There's that theme again: athleticism. What Taylor Lewan and Michael Schofield bring in 6'7" pass-protection packages Washington brings in a 6'3" linebacker-seeking guard's body. Later ESPN caught his performance at the Shrine Bowl and commented on that ability to get on those second-level defenders:
Washington played the whole game at right guard. We were impressed with his ability to drive block, his foot movement and ability to climb to the second level.
Bill Conley mentioned it too:
He is an impressive combination of strength and mobility. As good of blocker as he is up front, he is extremely fluid getting to level-two linebackers.
Given all those runs last year on which the line was creased but the gain was held down by poor second-level blocking, you can understand where the coaching staff is coming from when they say things akin to "Quinton Washington is the best thing that's ever happened to me."
Scout was the least enthused, giving him three stars. Washington's the #19 guard over there and the last four-star OG to is #13, so he's not even particularly close to that level in their eyes. I couldn't find any explanation for their point of view, nor for Rivals' uncertainty—they bounced him in and out of their top 250 all year.
“His feet are unbelievable for a guy his size,” Craig said. “He can reach you, he can down you, he can pull and go get somebody. He has unlimited potential.”
More from Craig:
"He's physically just so strong and quick at the same time," Craig said. "He's got good hip flexibility and moves well. And whatever you tell him, he absorbs it. He applies himself and he gets it the first time around."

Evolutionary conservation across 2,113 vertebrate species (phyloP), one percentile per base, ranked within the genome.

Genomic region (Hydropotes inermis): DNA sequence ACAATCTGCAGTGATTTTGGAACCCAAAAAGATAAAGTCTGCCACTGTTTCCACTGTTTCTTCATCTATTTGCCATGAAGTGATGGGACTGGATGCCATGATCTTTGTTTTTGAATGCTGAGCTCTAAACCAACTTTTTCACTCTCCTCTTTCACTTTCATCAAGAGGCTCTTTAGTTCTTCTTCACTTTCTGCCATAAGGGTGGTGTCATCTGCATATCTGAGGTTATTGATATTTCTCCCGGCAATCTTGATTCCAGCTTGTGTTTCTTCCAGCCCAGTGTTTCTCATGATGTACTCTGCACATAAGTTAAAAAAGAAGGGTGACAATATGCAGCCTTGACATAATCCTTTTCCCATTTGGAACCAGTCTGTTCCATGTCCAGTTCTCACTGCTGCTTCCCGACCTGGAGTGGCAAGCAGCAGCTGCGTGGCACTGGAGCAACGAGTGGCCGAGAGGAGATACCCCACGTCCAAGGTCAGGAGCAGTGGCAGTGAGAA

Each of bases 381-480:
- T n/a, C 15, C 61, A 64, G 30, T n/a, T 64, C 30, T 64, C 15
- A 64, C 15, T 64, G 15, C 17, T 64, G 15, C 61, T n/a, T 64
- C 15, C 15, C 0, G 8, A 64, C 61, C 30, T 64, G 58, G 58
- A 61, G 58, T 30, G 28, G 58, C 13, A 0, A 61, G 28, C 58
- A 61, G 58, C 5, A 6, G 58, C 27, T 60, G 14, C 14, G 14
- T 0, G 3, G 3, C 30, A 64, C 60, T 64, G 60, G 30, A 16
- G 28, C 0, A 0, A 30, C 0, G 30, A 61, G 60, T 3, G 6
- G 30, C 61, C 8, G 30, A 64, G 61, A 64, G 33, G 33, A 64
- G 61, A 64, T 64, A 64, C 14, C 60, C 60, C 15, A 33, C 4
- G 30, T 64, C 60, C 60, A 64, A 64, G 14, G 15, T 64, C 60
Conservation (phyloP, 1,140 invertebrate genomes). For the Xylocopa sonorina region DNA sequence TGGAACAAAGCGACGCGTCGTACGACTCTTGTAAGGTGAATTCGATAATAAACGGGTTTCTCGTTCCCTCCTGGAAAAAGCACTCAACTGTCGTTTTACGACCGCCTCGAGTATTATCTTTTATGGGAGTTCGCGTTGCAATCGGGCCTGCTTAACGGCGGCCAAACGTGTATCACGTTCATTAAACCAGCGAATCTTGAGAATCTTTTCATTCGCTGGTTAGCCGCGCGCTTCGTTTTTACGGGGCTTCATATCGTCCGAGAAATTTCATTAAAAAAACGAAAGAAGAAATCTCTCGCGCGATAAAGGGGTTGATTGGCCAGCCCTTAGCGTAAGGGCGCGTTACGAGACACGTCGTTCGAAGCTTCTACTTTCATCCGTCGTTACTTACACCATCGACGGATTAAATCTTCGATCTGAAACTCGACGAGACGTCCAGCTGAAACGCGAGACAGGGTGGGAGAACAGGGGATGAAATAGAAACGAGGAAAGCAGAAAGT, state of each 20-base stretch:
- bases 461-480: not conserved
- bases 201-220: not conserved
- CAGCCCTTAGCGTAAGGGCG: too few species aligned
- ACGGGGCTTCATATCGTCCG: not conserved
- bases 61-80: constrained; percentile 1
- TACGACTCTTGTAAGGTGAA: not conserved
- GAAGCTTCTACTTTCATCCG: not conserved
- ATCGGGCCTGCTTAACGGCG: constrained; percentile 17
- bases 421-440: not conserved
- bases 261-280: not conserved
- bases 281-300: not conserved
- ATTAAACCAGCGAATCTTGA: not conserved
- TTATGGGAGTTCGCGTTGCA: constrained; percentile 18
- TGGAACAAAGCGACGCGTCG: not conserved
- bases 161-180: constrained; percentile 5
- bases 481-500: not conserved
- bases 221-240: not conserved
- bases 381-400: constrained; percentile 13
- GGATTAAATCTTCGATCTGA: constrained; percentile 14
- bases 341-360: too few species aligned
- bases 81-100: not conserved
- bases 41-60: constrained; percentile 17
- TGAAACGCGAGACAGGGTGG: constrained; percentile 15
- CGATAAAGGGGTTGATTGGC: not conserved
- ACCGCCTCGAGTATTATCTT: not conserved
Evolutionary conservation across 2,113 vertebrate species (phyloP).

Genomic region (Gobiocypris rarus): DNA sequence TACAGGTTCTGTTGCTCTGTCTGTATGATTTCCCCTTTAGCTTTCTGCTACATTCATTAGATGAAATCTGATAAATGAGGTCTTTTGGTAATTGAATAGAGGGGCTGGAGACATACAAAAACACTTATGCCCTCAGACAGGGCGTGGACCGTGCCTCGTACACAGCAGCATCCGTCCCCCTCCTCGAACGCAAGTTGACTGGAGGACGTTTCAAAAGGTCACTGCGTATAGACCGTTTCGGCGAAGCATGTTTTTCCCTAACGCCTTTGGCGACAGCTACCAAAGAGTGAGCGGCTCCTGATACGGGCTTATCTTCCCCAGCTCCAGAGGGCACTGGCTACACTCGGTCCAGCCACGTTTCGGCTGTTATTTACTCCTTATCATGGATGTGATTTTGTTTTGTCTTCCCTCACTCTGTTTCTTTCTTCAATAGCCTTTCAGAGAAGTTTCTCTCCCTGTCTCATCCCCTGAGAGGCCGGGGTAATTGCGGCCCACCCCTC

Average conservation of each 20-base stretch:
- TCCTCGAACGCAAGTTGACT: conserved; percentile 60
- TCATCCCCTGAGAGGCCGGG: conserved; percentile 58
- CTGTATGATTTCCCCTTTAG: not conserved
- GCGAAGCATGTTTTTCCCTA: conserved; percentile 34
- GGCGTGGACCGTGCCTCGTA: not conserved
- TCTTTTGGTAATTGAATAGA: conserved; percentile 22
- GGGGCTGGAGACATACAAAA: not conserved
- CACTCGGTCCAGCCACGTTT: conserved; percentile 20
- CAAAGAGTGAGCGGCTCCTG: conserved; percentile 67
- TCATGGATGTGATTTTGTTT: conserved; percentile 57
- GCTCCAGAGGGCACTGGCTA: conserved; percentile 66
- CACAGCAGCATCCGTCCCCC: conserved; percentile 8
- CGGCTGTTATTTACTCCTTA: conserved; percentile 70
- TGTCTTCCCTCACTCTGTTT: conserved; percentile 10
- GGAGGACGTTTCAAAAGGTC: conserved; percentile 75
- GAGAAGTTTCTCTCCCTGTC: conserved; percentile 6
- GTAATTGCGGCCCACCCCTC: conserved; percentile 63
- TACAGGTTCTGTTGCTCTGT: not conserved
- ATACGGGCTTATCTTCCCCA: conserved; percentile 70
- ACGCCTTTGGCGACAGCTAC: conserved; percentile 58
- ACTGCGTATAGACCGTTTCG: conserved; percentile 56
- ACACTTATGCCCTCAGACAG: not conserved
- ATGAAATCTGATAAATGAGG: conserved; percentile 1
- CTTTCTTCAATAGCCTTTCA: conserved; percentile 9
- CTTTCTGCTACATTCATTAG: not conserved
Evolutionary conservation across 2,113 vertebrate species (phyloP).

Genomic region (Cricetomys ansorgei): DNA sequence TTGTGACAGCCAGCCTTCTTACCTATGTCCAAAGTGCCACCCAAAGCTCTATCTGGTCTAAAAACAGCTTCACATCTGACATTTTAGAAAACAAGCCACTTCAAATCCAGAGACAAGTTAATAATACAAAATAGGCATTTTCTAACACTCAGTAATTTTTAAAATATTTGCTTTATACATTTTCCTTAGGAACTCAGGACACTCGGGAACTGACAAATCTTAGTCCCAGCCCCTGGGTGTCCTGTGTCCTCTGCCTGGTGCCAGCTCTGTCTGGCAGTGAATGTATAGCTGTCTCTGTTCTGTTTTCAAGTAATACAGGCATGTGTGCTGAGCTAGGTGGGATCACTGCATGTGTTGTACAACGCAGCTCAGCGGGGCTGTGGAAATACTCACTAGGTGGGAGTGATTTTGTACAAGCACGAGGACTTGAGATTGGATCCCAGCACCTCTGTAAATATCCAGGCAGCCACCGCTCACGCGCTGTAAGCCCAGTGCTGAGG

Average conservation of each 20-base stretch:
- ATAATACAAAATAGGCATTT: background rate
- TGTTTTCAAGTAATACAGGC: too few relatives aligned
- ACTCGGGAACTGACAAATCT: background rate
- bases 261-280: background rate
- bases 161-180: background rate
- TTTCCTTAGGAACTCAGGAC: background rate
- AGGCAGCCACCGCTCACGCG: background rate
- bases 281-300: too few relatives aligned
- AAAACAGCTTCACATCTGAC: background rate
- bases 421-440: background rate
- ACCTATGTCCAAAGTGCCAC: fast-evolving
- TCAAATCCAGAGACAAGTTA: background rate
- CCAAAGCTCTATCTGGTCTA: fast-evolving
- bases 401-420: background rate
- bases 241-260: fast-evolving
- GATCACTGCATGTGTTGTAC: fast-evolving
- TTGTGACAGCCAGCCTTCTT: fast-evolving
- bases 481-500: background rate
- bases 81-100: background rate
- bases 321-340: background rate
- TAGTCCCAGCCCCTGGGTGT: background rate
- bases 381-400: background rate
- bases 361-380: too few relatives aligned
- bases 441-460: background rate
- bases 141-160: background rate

"He has very quick feet and very good technique," said Timberland assistant coach Chris Pond. "He's very good with his hands and he's very strong."
Highlight reels of high school linemen are rarely useful unless you're a football coach, but since they feature 320-pound future collegians against 200-pound future accountants they are often hilarious. Washington hurls several gnats away from his body below:
May the gnats be as impotently annoying in college, Quinton.
Why Steve Schilling? I'd be lying if I told you my memory for Michigan guards goes farther back than the dawn of UFR. They've always been anonymous even when they were future NFL all-pros like Steve Hutchinson. So this comparison is flimsy, but Schilling's main asset is his mobility and hopefully his ability to maintain second-level blocks; Washington sounds like an even bigger version of this.
Etc.: Some more brief clips, though it's hard to make out which one is Washington in most.
Guru Reliability: Moderate. High variance.
General Excitement Level: High. It's clear the coaches were nuts about this guy and he's got the offers and recruiting mojo to back it up.
Projection: Though the coaches have suggested Washington might see the field this year—they think he's that ready—a redshirt makes more sense with Schilling's move inside solidifying the interior line. He'll have to fight Ricky Barnum to replace Moosman next year; if he loses that battle he'll be the odds on favorite to replace Schilling in 2011.